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A noisy blue jay has started visiting the yard this week, checking on the acorns on the Chinquapin oak, which are still tiny.

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On this day the bird bath was almost empty and not very clean, after a large group of starlings had a pool party.  The blue jay did not take a drink or a bath…  I have to change the water frequently in this hot weather.

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I really enjoyed the raspberries this year, but I think they are all eaten now!


Snowstorm

On February 9th the snowstorm brought approximately 13 inches of snow.  The pictures below will show how gray the days have been.

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The snow keeps falling on the birdbath and last fall’s flowers.

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A downy woodpecker works at the spicy suet on a snowy day.

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The white-breasted nuthatch pauses in the snow before checking out the suet.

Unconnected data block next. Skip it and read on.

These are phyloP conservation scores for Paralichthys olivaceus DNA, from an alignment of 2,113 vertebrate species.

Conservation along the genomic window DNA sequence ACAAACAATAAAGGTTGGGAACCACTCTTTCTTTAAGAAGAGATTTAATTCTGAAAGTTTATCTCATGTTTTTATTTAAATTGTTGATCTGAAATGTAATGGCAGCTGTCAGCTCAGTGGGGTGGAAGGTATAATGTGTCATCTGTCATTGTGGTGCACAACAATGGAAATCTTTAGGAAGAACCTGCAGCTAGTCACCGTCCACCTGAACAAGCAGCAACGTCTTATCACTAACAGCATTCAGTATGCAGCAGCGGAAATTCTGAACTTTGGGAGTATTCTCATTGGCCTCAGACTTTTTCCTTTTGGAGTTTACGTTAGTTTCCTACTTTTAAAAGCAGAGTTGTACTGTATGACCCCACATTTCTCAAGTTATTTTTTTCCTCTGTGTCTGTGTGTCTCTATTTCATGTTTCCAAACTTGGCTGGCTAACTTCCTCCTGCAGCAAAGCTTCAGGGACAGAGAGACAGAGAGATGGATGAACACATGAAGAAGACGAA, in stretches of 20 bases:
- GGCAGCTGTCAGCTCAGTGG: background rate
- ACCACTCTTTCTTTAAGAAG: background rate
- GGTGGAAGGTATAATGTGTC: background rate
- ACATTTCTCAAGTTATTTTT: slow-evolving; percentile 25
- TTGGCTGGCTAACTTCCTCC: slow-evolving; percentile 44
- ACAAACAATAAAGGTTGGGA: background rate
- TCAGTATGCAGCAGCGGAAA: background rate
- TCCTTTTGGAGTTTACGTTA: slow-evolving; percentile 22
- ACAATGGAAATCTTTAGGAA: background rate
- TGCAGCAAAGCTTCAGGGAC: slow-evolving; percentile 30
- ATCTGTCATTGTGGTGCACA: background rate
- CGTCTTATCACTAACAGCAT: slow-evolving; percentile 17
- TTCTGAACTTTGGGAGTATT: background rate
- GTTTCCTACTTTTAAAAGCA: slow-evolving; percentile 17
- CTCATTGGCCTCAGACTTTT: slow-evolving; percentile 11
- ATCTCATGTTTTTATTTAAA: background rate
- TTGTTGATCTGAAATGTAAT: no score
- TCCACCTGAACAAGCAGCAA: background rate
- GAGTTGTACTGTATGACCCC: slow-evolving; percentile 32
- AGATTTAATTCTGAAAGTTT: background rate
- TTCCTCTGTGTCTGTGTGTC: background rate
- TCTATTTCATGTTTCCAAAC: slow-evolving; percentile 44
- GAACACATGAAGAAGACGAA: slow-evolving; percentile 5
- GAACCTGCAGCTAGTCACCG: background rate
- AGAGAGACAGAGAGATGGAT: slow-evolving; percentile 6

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Pulling back on the picture you can see on the left that the sedum stalks are almost completely covered with snow.  On the right the yew shrubs are leaning way over with the weight of the snow.  I knocked the snow off most of the yew shrubs, but did not go far enough to reach these branches.

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Hicksii yew branches and snow after an earlier snowfall.

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Snow on goldenrod, Solidago rugosa ‘Fireworks.’  I left the goldenrod up for winter interest and the insects that might be in the stems.

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I went out three times during the day for spurts of shoveling and my husband and son took their turns.  On the left you can see a few spikes of yucca poking out of the snow.  On the right, notice how high the snow is on our little bitternut hickory tree.

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This morning we walked at Lake Katherine.  It was a slog through the high snow, but great exercise and quiet beauty.  The lake was frozen except for this area where the fountain was bubbling.